A Look At Tesla's Cheapest Car, The Model 3

A Look At Tesla's Cheapest Car, The Model 3

Tesla's much-anticipated somewhat affordable electric car will be called the Model 3.

The electric carmaker hopes to start selling the smaller, cheaper offering by early 2017, CEO Elon Musk said in an interview published late Tuesday night by British car magazine Auto Express.

The car will cost around $35,000, about half as much as its top-rated Model S, making the car about as expensive as lower-end Lexus sedans, mid-range Hondas and the Chevrolet Volt.

"I can confirm that the next vehicle Tesla will produce after Model X will be a mass-market electric car known as Model 3," Liz Jarvis-Shean, a Tesla spokesman, told The Huffington Post Wednesday. "We don’t have any more details to share at this point."

Auto Express provided HuffPost with mock-up renderings of the car, which Musk said would be unveiled in 2016:

tesla model 3

Known for months as the Model E, it became fodder for salacious headlines as the car would have finished off an erotic acronym alongside models S and X. In June, Ford sued Tesla to prevent it from using the name.

“I thought this is crazy, Ford’s trying to kill sex,” Musk said. “So we’ll have to think of another name.”

But the company wiggled "SEX" back into the picture.

“The new model is going to be called the Model 3,” he added, "We’ll have three bars to represent it and it'll be S III X!”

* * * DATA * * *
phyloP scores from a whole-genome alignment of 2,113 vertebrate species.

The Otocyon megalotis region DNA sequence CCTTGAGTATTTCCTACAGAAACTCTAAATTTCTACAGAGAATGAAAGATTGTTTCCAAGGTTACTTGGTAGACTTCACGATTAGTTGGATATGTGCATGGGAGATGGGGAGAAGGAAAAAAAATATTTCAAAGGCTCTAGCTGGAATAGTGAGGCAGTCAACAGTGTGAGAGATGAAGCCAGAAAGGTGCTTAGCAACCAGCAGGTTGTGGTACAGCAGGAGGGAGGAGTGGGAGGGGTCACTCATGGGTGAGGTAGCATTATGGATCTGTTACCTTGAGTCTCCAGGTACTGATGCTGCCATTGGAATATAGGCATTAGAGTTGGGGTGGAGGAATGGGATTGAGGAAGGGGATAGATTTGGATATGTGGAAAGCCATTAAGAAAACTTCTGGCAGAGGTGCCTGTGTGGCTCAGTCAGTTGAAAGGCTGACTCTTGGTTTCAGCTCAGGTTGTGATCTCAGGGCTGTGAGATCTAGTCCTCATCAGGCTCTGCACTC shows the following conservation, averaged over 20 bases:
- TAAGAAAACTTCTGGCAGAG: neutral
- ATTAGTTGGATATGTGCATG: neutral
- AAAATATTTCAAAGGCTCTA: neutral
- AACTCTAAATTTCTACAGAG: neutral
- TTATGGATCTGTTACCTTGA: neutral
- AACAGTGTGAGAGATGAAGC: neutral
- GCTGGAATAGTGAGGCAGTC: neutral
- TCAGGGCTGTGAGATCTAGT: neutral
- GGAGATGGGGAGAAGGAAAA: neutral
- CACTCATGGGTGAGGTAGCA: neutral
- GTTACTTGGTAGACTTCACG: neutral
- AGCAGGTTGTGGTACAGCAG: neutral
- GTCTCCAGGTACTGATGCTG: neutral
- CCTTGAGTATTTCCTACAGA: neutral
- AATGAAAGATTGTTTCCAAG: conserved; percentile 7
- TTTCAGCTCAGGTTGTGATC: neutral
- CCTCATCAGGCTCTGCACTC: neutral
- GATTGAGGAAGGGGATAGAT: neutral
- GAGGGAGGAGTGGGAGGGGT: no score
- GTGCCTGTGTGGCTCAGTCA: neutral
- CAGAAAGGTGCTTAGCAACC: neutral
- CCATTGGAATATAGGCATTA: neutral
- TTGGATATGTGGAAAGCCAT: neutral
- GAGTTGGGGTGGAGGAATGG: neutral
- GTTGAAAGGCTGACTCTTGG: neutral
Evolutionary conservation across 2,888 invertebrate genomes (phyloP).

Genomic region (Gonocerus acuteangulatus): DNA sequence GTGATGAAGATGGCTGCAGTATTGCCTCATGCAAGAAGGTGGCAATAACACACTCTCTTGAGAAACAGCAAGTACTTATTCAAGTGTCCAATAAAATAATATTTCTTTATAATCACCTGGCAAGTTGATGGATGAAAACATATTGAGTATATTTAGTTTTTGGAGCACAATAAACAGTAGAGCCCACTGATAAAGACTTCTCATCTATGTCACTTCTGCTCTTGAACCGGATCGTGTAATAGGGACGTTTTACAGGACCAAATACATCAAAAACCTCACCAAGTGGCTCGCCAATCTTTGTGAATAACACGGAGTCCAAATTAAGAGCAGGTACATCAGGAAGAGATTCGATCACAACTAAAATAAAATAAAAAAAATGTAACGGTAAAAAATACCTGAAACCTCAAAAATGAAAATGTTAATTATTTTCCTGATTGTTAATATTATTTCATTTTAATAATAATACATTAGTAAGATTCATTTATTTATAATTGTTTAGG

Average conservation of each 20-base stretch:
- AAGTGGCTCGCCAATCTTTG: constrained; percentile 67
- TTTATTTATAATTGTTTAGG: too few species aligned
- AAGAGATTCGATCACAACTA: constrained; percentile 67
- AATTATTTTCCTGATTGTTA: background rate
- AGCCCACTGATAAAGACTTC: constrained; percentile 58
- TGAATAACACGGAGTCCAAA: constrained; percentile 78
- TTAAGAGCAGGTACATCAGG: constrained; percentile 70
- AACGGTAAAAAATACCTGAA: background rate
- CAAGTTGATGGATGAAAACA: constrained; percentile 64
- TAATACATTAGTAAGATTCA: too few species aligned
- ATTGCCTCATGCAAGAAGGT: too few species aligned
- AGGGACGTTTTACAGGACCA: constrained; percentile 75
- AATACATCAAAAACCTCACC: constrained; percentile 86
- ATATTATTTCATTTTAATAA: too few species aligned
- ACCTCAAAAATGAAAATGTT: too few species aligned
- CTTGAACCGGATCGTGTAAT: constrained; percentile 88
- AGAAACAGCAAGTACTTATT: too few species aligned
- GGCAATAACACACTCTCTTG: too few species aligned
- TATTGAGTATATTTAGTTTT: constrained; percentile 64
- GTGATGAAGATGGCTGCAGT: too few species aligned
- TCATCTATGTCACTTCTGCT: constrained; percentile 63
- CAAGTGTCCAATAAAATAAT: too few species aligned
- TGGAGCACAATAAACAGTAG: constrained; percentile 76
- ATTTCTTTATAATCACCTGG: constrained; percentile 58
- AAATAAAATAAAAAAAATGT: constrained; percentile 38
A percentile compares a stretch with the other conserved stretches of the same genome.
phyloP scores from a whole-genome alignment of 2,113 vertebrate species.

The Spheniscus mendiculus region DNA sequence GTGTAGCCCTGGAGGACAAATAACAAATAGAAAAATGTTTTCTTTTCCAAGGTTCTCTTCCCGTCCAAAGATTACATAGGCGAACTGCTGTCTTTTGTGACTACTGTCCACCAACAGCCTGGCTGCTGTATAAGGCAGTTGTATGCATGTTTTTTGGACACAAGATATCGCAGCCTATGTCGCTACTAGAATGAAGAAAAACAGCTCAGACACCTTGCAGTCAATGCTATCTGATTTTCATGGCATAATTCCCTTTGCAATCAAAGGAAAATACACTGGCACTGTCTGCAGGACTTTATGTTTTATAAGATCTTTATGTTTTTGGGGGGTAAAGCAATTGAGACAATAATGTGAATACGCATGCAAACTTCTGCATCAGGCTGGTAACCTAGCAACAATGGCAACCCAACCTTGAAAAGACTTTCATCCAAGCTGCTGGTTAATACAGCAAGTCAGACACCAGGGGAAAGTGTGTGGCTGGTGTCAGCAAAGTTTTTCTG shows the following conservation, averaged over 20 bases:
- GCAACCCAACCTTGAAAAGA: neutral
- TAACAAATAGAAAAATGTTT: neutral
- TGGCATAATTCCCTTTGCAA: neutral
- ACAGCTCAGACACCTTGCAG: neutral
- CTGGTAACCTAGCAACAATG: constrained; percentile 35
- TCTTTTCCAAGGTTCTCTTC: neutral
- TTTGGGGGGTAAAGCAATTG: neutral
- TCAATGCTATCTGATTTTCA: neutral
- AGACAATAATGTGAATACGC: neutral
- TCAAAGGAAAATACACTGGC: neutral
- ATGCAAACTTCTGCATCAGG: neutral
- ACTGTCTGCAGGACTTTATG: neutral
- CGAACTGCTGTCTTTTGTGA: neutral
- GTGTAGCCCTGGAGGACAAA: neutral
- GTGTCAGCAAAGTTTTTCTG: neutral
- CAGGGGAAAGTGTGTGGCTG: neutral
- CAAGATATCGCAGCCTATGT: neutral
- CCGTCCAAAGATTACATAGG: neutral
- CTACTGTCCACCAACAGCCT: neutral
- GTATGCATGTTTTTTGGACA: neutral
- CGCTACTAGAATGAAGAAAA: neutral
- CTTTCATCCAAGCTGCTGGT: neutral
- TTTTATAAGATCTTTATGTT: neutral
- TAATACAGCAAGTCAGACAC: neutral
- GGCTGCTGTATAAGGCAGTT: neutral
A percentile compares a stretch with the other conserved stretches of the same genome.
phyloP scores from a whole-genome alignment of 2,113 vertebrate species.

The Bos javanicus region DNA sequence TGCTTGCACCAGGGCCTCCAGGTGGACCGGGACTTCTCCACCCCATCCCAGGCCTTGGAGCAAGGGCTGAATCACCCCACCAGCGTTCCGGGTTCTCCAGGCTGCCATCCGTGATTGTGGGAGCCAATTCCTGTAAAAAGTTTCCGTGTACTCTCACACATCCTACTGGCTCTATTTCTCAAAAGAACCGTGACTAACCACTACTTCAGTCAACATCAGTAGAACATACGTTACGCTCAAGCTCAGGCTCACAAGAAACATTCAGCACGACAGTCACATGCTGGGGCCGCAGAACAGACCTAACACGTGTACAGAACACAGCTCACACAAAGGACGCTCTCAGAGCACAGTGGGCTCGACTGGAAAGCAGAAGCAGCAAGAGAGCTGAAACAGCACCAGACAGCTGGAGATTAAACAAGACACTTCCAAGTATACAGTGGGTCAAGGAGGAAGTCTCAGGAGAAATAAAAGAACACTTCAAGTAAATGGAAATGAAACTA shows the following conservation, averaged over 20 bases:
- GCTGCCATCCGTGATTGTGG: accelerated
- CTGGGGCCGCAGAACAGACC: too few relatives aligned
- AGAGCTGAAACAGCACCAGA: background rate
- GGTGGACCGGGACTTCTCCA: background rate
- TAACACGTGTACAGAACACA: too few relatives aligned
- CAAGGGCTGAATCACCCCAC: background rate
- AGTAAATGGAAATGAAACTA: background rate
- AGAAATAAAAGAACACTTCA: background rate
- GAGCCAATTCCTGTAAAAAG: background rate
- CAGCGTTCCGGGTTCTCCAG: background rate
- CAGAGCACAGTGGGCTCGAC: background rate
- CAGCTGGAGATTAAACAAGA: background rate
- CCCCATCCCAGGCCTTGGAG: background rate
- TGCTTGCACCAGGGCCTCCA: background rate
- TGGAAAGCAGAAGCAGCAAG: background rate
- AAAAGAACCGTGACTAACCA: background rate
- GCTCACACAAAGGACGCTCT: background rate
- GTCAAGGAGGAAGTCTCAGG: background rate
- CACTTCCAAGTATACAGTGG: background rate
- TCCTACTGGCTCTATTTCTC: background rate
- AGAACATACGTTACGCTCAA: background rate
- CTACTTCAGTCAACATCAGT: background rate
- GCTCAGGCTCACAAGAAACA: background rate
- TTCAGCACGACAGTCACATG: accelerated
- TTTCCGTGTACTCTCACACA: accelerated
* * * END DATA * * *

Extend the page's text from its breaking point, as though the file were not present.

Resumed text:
tesla model 3

The Model 3 will be Tesla’s third generation battery-powered electric car. During a meeting last March with the California Public Utilities Commission, Musk revealed that the car and its battery would be 20 percent smaller and could go 200 miles on a single charge. He said it would be half the price of the $71,000 Model S.

“In order to achieve that, you better reduce the cost of the battery,” Musk is seen saying in a video that surfaced on YouTube of the meeting. “Since the car is 20 percent smaller, you’ve got to get a 50 percent reduction.”

Tesla’s “gigafactory” should help to cut costs. By 2020, the company expects the battery assembly plant to produce more lithium-ion packs in a year than were created in the entire world last year.

But the car could still get stuck in the Silicon Valley company’s pipeline traffic jam.

It’s behind the already-delayed Model X, an SUV-crossover, which will go into production next year, a Tesla executive told HuffPost last month. Buyers have already paid about up to $5,000 to reserve the cars.

“We don’t like to carry inventory,” Diarmuid O’Connell, Tesla's vice president of business development, told HuffPost at the time. “We’ll be delivering as soon as we produce.”

Until then, the Model 3 -- which was supposed to debut in 2015 -- is a back-burner priority.

"Our focus continues to be on Model S and preparing for the introduction of Model X," Jarvis-Shean said.


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